Photos © JE Nilsson, CM Cordeiro 2011
French onion soup evokes memories of those student days where you wanted to see your friends at your own place for some home cooked food, and the most of what you could offer was hospitality and friendship but not so very expensive food. And while everybody else’s task was to see to that they brought their own wines and beers, your task was to come up with the food.
During such events, catering was always an option but it gets boring in the long run, besides which, showing off some cooking skills was always fun? Well, at least if the dish worked out well and the guests in general approved of the food served.
However much you progress in your career, your history continues to remind you of your previous success and failures. And these days, what I have at work are Tuesday breakfast meetings to cater to, on a rotating roster.
So, what comes to mind is
French Onion Soup.
After some looking around for recipes on the internet and in available cookbooks, I think I would not mind sharing my own version since it differs quite some in flavour.
Here is how I usually make my version of French Onion Soup, though a word of warnning that it might have travelled quite far away from its French roots by now, being perhaps more ‘Swedish’, but I’ll share it with you anyway, where you can take it in its raw and rework it as you please.
Quantity and how to make it. (6 persons).
Peel 4-6 large yellow onions and slice them up into (triangular) half cloves. The point is to not create rings, since they will not look appetising in the soup. A lot of recipes suggest this, I say, don’t. We will want small triangular leaf shapes instead.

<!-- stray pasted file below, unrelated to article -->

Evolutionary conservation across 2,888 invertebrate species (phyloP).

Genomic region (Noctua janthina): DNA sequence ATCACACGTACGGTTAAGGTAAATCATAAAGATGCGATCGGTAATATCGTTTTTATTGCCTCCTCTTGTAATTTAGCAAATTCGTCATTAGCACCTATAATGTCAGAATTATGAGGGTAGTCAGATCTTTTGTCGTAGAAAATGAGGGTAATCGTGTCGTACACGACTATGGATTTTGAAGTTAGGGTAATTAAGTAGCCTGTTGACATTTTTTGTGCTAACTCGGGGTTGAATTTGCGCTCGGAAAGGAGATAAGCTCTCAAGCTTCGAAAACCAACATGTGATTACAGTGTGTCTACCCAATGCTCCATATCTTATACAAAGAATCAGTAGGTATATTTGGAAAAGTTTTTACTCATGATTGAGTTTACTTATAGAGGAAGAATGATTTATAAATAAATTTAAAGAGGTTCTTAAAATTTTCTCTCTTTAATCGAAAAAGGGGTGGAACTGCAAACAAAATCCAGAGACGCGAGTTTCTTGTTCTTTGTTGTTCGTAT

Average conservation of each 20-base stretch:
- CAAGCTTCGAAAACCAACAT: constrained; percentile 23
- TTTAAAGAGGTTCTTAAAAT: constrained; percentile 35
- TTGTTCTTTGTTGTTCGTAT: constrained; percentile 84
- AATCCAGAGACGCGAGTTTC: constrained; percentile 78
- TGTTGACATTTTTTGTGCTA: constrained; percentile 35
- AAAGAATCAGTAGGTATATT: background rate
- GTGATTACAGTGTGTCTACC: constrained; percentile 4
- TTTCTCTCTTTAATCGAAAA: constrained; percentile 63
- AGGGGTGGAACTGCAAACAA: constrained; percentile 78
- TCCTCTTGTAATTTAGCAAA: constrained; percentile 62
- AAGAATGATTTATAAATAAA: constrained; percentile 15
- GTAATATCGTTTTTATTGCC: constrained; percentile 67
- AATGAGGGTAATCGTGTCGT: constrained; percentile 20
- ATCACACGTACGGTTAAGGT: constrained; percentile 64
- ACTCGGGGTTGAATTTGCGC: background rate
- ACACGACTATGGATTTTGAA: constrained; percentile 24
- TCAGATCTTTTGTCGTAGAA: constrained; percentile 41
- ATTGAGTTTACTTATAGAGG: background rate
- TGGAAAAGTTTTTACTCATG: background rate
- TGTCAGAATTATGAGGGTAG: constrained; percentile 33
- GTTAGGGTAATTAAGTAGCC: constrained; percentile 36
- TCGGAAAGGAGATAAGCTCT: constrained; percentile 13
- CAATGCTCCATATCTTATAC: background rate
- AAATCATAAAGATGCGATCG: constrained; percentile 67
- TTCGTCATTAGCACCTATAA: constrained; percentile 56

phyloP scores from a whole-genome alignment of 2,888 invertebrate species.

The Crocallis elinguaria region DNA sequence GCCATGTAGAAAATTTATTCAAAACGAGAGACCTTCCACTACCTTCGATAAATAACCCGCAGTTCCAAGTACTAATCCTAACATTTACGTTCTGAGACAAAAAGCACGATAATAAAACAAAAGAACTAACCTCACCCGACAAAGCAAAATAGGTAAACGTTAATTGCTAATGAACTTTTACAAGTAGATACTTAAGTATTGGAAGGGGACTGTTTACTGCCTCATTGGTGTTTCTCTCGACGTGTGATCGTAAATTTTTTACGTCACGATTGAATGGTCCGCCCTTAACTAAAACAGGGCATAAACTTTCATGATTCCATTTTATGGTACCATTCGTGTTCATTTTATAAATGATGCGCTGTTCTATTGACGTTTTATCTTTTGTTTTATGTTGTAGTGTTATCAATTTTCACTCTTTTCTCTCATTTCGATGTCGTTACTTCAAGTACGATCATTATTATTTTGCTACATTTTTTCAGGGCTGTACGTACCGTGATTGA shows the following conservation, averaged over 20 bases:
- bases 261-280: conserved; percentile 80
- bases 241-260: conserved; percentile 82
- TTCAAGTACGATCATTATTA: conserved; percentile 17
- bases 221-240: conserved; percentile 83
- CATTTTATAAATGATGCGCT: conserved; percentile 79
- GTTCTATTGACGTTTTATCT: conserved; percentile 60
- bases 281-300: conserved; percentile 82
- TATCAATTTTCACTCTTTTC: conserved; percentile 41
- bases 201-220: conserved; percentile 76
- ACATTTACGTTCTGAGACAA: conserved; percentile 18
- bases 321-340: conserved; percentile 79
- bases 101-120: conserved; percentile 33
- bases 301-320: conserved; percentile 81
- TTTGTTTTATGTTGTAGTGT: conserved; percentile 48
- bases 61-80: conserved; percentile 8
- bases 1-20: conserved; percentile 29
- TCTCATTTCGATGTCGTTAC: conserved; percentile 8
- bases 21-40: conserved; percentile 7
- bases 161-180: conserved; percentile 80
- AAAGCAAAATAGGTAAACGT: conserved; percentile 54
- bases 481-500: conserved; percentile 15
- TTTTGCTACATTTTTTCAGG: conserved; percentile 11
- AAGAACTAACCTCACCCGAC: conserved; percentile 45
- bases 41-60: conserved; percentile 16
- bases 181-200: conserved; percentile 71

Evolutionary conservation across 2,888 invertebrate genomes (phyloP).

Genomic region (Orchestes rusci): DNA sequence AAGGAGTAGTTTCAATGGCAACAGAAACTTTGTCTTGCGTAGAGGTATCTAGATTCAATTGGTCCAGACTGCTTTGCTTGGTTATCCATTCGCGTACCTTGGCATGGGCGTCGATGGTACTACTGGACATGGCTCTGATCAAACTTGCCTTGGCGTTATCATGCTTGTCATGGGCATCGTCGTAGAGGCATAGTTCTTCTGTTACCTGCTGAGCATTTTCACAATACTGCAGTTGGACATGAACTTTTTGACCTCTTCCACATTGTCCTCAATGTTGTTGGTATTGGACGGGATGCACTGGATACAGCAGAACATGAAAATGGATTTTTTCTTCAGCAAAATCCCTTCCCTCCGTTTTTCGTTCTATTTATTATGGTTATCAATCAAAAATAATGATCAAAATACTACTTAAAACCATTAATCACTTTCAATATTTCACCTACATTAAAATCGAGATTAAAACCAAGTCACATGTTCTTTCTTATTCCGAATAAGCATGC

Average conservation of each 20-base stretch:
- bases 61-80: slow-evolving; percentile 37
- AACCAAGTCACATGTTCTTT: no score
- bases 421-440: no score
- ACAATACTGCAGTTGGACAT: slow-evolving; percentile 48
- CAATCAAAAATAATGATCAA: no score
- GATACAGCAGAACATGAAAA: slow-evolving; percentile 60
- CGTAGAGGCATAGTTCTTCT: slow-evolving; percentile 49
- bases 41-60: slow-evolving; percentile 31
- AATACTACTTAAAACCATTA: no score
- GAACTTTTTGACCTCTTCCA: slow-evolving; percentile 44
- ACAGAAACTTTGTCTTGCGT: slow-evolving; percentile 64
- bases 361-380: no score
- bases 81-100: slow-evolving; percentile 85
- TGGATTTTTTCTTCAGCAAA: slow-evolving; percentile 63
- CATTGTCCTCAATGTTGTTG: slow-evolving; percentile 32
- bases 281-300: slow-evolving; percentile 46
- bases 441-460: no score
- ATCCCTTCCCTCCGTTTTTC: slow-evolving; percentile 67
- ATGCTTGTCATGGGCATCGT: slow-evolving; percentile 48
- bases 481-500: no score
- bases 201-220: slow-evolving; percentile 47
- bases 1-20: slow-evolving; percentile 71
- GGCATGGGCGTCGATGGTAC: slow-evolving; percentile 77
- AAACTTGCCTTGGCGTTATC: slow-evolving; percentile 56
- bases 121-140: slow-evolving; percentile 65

Add about 1 tbs butter to a deep frying pan per onion and let the onions slowly fry to a light brown colour, caramelizing until the characteristic fried onion aroma develops, leaving little trace of the smell of raw onions.
When the onions have transformed to this new pleasant, sweetened state by turning some of the fructose and glucose in them to browned sugar, it is time to add about 1 liter of water, some salt, ten to twenty all spice peppar corns, two meat cubes and a small handful, say 4-6 bay leaves.
Simmer in the pot till you think this tastes of the richest, most velvet texture of a soup you’ve ever tried. For an extra layer of magic, add in a dash of dry white vine.
In the meantime, toast one slice of white bread per person you intend to serve the soup to. Grind a mixture of half and half Parmigiano-Reggiano and Swiss cheese, ready for use.
Pour the soup into one bowl to each serving, add the quartered white bread slice and a hearty handful of the mixed grated cheese to each bowl, put in the oven for a few minutes of top grilled heat so that the cheeses melt, and serve with a sprig or a dash of dried thyme.
This soup, however ‘Swedish’ in origin as it is presented here, is Southern French or Italian enough to go very nicely with a full bodied red wine, on the dry side, enabling the soup to live up to its promises.